Wednesday, October 18th, 2017

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Deciding Where You’ll Go For College? Consider Your Return On Investment

How much is your diploma worth from a 4-year college? It’s that time of year again: High school seniors around the U.S. – the world for that matter – are receiving decision letters from colleges and universities. It’s a nerve-wracking time for sure, but once you’re gotten that coveted acceptance letter from your first choice school, you have some big decisions to make.

Deciding which college you’ll attend is a big decision. You’re going to spend the next four years of your life immersed in a school and it’s important to make sure the school you decide to attend is a good fit for you. While many prospective college students fret over which college has the best social life or sports teams, they should also ask themselves a very important question when choosing a school: What college will give me the best return on my investment?

Higher education in the U.S. is not cheap – that’s for sure. Many private institutions charge well over $50,000 per year when all expenses are taken into account and by the time you’ve graduated you could have a lot of debt to pay off. Bloomberg and PayScale set out in 2010 to ascertain the value-add that attending various colleges provides for students, and the results were surprising to say the least, with their analysis showing that colleges added on average $400,000 over 30 years to a person’s earning potential.

This year, the two organizations have banded together again to rework the rankings. To come up with the rankings, they analyzed the cost of a degree at each school and incorporated the average financial aid package students receive into their methodology. This year, the rankings changed up a bit, with some elite universities taking the top places and other schools filling out the list.

The California Institute of Technology came in at first place with a 30-year ROI of more than $1.8 million. According to the rankings, a four-year degree costs about $200,000, but the cost is cut in half for grant recipients – of whom there are many – and graduates are routinely awarded large financial aid packages. Following CalTech was Harvey Mudd College, with an ROI of $1.7 million, and the Massachusetts Institute of Technology, with an ROI of more than $1.6 million.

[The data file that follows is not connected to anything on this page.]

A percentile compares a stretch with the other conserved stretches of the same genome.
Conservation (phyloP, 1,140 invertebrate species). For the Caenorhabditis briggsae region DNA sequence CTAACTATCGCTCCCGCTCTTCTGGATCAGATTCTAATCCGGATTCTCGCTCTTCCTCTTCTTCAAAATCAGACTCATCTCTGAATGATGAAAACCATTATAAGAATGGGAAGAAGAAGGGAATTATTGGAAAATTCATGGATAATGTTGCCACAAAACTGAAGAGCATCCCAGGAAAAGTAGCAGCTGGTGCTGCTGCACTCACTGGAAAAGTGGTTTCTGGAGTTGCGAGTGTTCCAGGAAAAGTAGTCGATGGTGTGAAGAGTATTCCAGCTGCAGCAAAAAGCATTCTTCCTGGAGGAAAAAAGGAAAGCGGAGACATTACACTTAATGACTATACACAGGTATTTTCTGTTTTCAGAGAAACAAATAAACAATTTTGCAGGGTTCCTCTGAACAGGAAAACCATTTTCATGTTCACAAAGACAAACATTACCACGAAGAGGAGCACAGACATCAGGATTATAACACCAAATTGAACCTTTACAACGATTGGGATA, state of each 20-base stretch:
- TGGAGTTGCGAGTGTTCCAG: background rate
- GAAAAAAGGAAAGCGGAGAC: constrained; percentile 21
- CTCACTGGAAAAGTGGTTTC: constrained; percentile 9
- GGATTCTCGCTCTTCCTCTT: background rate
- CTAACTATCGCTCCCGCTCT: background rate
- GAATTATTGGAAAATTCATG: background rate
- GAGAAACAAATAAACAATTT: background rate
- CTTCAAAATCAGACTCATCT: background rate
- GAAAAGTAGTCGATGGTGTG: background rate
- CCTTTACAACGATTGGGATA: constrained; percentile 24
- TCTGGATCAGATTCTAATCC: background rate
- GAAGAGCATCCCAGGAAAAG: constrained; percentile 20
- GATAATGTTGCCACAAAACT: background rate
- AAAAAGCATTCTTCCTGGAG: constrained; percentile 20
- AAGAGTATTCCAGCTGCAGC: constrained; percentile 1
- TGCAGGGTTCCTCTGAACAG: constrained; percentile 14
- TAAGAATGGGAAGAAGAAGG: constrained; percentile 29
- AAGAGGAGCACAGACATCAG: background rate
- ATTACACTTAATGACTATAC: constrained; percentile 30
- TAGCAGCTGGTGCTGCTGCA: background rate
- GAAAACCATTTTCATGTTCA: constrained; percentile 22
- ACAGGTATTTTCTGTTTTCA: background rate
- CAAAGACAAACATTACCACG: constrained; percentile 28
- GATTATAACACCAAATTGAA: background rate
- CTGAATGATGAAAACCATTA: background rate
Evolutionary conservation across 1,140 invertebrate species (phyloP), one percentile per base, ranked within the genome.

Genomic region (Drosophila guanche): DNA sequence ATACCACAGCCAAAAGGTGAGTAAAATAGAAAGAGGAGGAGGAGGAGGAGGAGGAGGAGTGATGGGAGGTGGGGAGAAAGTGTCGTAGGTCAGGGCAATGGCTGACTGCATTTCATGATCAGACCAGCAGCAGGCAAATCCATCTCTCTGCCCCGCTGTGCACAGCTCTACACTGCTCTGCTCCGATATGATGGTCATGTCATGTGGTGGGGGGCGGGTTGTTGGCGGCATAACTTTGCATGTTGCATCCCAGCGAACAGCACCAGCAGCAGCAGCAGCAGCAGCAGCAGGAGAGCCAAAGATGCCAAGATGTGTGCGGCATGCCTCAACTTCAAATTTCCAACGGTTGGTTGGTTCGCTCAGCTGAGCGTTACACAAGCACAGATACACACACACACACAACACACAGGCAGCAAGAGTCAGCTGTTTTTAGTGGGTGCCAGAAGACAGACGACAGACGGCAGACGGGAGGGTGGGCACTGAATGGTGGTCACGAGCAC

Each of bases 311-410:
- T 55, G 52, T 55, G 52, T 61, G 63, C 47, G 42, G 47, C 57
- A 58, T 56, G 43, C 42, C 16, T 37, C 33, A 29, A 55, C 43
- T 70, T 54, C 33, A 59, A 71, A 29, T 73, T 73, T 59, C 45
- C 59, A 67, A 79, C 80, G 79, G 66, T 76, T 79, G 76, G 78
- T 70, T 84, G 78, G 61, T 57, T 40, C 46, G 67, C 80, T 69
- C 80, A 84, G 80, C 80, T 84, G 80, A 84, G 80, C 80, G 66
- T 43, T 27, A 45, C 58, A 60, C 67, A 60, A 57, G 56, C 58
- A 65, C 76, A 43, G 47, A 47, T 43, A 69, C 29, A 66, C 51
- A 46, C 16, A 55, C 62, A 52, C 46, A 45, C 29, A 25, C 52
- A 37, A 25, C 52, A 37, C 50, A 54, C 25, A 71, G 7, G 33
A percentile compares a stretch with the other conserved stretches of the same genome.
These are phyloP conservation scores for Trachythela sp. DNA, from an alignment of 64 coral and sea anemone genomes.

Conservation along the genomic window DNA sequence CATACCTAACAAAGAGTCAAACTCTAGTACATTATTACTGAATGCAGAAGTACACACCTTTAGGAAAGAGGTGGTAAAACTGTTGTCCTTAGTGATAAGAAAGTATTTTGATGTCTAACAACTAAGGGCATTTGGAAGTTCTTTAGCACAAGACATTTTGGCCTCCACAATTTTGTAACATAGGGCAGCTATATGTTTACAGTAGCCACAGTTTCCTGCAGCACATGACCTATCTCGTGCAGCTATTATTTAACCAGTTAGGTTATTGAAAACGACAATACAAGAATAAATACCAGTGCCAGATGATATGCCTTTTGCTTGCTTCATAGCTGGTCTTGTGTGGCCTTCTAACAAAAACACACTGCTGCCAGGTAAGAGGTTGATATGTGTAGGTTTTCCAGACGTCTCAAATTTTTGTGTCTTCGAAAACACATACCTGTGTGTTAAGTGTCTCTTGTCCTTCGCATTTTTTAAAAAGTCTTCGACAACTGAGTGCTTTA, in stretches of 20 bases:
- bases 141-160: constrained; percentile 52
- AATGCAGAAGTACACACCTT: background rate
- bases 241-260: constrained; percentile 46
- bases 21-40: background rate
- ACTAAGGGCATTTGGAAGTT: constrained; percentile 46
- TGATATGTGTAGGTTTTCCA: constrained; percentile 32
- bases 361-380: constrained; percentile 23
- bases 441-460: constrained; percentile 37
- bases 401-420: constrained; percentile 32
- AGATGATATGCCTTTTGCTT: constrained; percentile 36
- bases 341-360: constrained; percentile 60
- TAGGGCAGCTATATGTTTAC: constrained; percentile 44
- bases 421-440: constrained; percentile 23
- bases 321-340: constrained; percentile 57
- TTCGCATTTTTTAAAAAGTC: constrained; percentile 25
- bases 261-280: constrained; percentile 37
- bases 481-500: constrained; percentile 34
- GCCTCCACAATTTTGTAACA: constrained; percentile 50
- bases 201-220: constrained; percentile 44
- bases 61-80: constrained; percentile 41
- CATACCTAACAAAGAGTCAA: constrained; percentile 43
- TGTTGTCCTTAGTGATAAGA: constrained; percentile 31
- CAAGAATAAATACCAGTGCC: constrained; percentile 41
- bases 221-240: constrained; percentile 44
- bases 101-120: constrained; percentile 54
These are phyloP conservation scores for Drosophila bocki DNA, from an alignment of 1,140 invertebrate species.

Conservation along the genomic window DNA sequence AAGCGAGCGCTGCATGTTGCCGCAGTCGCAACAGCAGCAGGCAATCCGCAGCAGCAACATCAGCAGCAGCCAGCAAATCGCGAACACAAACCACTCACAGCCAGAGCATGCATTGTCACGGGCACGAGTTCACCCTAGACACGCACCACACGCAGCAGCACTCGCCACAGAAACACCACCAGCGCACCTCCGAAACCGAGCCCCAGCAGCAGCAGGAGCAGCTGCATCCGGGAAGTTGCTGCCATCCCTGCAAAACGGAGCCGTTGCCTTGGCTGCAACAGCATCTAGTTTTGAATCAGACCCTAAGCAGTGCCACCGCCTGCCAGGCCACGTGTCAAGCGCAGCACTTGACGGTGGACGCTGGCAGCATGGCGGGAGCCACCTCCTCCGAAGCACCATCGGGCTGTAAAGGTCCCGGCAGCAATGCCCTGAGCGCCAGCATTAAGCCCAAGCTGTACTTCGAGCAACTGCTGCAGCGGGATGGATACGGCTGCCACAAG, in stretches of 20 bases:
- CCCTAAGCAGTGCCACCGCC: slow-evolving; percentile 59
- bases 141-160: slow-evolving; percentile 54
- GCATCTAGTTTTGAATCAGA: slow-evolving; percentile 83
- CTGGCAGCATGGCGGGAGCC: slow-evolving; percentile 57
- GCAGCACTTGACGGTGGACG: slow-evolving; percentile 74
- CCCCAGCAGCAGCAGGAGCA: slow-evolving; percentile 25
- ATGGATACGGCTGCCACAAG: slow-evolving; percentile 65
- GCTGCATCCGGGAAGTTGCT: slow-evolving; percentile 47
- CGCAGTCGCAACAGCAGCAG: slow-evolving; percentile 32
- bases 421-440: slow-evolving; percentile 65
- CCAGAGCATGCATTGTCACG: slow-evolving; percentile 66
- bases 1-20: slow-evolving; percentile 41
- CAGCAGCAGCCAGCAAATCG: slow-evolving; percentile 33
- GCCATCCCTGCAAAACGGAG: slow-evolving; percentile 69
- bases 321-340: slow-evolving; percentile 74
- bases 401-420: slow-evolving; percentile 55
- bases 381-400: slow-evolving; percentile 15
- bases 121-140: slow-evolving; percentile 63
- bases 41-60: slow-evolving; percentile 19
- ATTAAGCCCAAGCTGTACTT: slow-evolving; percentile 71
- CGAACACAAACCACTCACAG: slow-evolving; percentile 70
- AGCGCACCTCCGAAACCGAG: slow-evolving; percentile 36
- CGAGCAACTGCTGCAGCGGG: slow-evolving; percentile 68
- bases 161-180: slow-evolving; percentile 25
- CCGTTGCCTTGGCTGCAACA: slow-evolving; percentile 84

Moreover, all eight members of the vaunted Ivy League landed in the top 30, illustrating the dominance of private institutions in the rankings. In fact, private schools totaled 26 of the top 30 schools. Schools in Massachusetts, California, Pennsylvania and New York claimed 21 of the top 30 spots. The University of California, Berkeley represented the highest public school ranking, coming in at number 18 with an ROI of more than $1.2 million.

Some schools, however, fell from last year as financial aid packages were factored in. Notre Dame, for example, suffered a large drop in the ROI on its education. Al Lee, PayScale’s director of quantitative analysis, said that average 30-year earnings for alumni of more than 500 schools fell from the year prior.

“College graduates, in terms on earnings, are not immune to the recession, and overall the average college has become a less good deal than the year before,” Lee affirmed. “Graduate earnings have not held up, and costs have gone up.”

Financial aid packages can also greatly increase a student’s ROI. Boston is home to some of the country’s most prestigious colleges and cross-town universities Boston College and Boston University are consistently ranked as two of the best schools in the U.S. Both schools have four-year expenses that are virtually identical, but BC graduates have an average earning potential that is 16 percent higher than BU grads. Among other factors, the Bloomberg analysis asserts the school’s more generous financial aid program – BC students receive above $6,000 more on average than BU students – helps BC graduates earn more in their lifetimes.

Perhaps surprisingly, the analysis also determined the 15-year ROI from a college degree, finding the average to be just under $80,000. According to analysts, that figure indicates that a college degree has significant long-term benefits, but in the short- and medium-term they are mostly muted.

Ultimately, if you’re a high school senior and you’re deciding which college to attend, you should consider your financial aid package and the new Bloomberg/PayScale rankings, but don’t base your choice solely on them. The point of going to college is not simply to get a job – though that’s helpful – but also to grow intellectually.

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2 Responses to Deciding Where You’ll Go For College? Consider Your Return On Investment

  1. Kalen says:

    Making sure the college gives you the best return on your investment is important but it is also important to know the reputation of your specific program in the school. You may find that a supposedly better school doesn\’t have as good of a program for what you intend to study as another you are considering. There really is a lot to think about and the decision should not be made lightly.

  2. Dan says:

    Every one always intends on getting up at the time they set their alarm for, however, when the acutal time rolls around it’s quite a different story. That’s where multisnooze comes in. Try it and I’m sure you’ll like it.

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